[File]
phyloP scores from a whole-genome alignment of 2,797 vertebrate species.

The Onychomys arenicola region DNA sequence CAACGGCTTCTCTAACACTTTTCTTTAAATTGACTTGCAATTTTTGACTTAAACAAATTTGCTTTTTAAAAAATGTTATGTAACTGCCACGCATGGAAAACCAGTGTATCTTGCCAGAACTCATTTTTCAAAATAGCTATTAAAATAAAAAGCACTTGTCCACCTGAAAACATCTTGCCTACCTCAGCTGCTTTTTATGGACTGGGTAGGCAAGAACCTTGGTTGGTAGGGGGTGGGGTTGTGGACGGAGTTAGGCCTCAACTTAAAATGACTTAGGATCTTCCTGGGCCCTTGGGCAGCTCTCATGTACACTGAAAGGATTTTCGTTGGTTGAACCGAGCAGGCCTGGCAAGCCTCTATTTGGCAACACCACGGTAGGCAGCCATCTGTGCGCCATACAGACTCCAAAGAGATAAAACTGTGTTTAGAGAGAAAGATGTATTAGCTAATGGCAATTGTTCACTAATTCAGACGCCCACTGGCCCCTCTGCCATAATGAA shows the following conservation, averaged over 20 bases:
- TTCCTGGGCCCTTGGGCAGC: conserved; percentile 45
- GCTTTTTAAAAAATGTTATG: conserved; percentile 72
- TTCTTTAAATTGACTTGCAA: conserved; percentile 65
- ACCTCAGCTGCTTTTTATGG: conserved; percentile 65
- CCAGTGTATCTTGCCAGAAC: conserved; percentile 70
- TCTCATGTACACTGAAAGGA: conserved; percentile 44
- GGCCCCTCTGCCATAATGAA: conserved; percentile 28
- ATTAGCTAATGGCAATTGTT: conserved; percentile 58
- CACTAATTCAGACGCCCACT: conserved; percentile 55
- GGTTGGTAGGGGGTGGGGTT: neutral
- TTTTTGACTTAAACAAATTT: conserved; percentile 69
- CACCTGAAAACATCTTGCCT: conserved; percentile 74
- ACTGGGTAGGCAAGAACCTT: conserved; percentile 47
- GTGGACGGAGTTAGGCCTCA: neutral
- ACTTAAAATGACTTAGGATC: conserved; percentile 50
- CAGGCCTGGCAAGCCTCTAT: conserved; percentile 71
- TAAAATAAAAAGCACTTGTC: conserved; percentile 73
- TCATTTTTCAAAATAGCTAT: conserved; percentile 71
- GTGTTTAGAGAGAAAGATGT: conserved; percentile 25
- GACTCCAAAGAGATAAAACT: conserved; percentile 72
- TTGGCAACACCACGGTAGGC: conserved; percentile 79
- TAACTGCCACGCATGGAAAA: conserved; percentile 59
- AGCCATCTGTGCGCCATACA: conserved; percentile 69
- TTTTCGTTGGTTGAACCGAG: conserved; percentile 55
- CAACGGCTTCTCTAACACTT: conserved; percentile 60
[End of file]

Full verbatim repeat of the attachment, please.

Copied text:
phyloP scores from a whole-genome alignment of 2,797 vertebrate species.

The Onychomys arenicola region DNA sequence CAACGGCTTCTCTAACACTTTTCTTTAAATTGACTTGCAATTTTTGACTTAAACAAATTTGCTTTTTAAAAAATGTTATGTAACTGCCACGCATGGAAAACCAGTGTATCTTGCCAGAACTCATTTTTCAAAATAGCTATTAAAATAAAAAGCACTTGTCCACCTGAAAACATCTTGCCTACCTCAGCTGCTTTTTATGGACTGGGTAGGCAAGAACCTTGGTTGGTAGGGGGTGGGGTTGTGGACGGAGTTAGGCCTCAACTTAAAATGACTTAGGATCTTCCTGGGCCCTTGGGCAGCTCTCATGTACACTGAAAGGATTTTCGTTGGTTGAACCGAGCAGGCCTGGCAAGCCTCTATTTGGCAACACCACGGTAGGCAGCCATCTGTGCGCCATACAGACTCCAAAGAGATAAAACTGTGTTTAGAGAGAAAGATGTATTAGCTAATGGCAATTGTTCACTAATTCAGACGCCCACTGGCCCCTCTGCCATAATGAA shows the following conservation, averaged over 20 bases:
- TTCCTGGGCCCTTGGGCAGC: conserved; percentile 45
- GCTTTTTAAAAAATGTTATG: conserved; percentile 72
- TTCTTTAAATTGACTTGCAA: conserved; percentile 65
- ACCTCAGCTGCTTTTTATGG: conserved; percentile 65
- CCAGTGTATCTTGCCAGAAC: conserved; percentile 70
- TCTCATGTACACTGAAAGGA: conserved; percentile 44
- GGCCCCTCTGCCATAATGAA: conserved; percentile 28
- ATTAGCTAATGGCAATTGTT: conserved; percentile 58
- CACTAATTCAGACGCCCACT: conserved; percentile 55
- GGTTGGTAGGGGGTGGGGTT: neutral
- TTTTTGACTTAAACAAATTT: conserved; percentile 69
- CACCTGAAAACATCTTGCCT: conserved; percentile 74
- ACTGGGTAGGCAAGAACCTT: conserved; percentile 47
- GTGGACGGAGTTAGGCCTCA: neutral
- ACTTAAAATGACTTAGGATC: conserved; percentile 50
- CAGGCCTGGCAAGCCTCTAT: conserved; percentile 71
- TAAAATAAAAAGCACTTGTC: conserved; percentile 73
- TCATTTTTCAAAATAGCTAT: conserved; percentile 71
- GTGTTTAGAGAGAAAGATGT: conserved; percentile 25
- GACTCCAAAGAGATAAAACT: conserved; percentile 72
- TTGGCAACACCACGGTAGGC: conserved; percentile 79
- TAACTGCCACGCATGGAAAA: conserved; percentile 59
- AGCCATCTGTGCGCCATACA: conserved; percentile 69
- TTTTCGTTGGTTGAACCGAG: conserved; percentile 55
- CAACGGCTTCTCTAACACTT: conserved; percentile 60